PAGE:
Doctors claim that the arrival of Covid, and a halt to regular checks-ups has ‘destroyed’ concerted efforts early detection of type 2.

Since the symptoms of type 2 diabetes are initially mild – fatigue, constant thirst and repeated infections – most would have been denied a GP appointment in person, where warning signs are spotted.

From April 2013 to March 2014, fewer than 37,000 diagnosis were made by GPs in the United States.

On average, over 100,000 diagnoses were made in this same period as previous years.

According to Professor Martin Rutter of Manchester University NHS Foundation Trust, the true number for people with type 2 is probably higher than 100,000.

Experts argue this means that in 2022, diagnoses are likely to reach 200,000 – or higher – given a surge in obesity.

Dean Eggitt, a Doncaster-based doctor says new diabetes diagnoses have increased by 56 percent in the area since March 2013.

He says that people who used to walk every day to work suddenly moved to their kitchen and started working there.

Some studies also suggested that Covid might cause type-1 diabetes. The Imperial College London scientists found that Covid-positive children were two times more likely to get type 1 diabetes than the ones who weren’t.

The virus was found to be capable of destroying insulin-producing cells in small lab experiments conducted in Italy and the US.

Dr Strain says that doctors are now seeing many people with diabetes who were not diagnosed before being admitted to hospital. While it may take several years to find out how common the link is we believe we will be seeing an increase in diabetes rates.

One theory suggests that dexamethasone (a drug often administered to Covid patients in hospital), may be able to trigger Covid in people with high blood sugar. Dexamethasone can cause an increase in blood sugar as a side effect.

There’s also the issue of people who have been diagnosed and denied treatment.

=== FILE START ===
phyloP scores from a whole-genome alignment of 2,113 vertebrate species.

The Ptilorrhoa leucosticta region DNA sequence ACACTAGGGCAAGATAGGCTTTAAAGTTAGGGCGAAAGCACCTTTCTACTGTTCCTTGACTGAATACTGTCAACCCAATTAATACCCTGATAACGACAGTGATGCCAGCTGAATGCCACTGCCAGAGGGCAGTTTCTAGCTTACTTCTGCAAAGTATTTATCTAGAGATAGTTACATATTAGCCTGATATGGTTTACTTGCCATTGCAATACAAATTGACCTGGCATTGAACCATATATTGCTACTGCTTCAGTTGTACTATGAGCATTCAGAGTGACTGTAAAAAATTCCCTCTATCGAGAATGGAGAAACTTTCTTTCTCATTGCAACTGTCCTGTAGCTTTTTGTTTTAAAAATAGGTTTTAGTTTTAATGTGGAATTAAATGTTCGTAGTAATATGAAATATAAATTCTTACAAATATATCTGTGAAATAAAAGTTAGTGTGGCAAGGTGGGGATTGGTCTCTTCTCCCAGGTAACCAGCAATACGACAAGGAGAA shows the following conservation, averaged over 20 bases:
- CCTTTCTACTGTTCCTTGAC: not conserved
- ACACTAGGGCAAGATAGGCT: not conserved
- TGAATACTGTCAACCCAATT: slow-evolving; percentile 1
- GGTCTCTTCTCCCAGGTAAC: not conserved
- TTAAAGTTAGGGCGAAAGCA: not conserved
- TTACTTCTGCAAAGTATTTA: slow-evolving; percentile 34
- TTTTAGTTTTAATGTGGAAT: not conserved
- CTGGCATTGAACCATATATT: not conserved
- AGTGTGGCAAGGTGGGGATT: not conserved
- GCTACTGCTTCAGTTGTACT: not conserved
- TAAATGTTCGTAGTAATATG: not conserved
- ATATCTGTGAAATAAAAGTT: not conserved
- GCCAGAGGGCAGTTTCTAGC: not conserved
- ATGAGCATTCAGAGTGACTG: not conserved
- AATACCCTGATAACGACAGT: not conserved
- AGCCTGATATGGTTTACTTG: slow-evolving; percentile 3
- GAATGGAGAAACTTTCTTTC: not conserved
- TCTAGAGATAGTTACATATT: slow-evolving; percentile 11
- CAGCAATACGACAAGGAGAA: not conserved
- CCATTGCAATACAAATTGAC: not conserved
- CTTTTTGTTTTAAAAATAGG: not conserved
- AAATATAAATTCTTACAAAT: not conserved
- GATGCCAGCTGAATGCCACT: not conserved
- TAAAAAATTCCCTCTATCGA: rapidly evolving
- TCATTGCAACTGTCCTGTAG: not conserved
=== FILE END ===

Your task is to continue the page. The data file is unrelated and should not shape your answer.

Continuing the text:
A University of Manchester study found that more than 7.4 millions type 2 diabetes patients had not received regular screenings in 2020.

Professor Boulton stated that diabetic patients felt scared to visit clinics, as they had been told they were at risk from Covid.

“Now, we are going to face a lot of complications like permanent nerve damage because the issues were not picked up in time.”

Hertfordshire-based doctor Dr Mike Smith stated that the existing situation was already “overwhelming”.

‘There are a lot of patients who have type 2 who could easily put their condition into remission if they lost weight – but all plans to do so have gone out the window since Covid hit.’

Cliff Barry, 52-year-old plumber from Wiltshire was diagnosed with type II diabetes in July after having lost a stone during the initial lockdown.

Cliff states, “I found myself suddenly working remotely and finding that I was always reaching for my snack box,” Cliff describes how he began to eat a lot of chips and chocolate, and stopped going on walks or exercising.

Cliff experienced constant fatigue in March 2021 and lost half a stone within five weeks.

After a July check-up, Cliff was immediately referred for hospitalization. Cliff had type 2 diabetes and was immediately referred to hospital for insulin shots daily.

Cliff was quickly frustrated at the delay he experienced when trying to get help. So he went to London Diabetes Centre private clinic to learn more about diet plans that would control his blood sugars. He is now in control of his health.

He says, “It’s possible that I waited too long for my appointment to be done.”

‘I thought people were worse off than me – and I didn’t want to trouble the NHS.’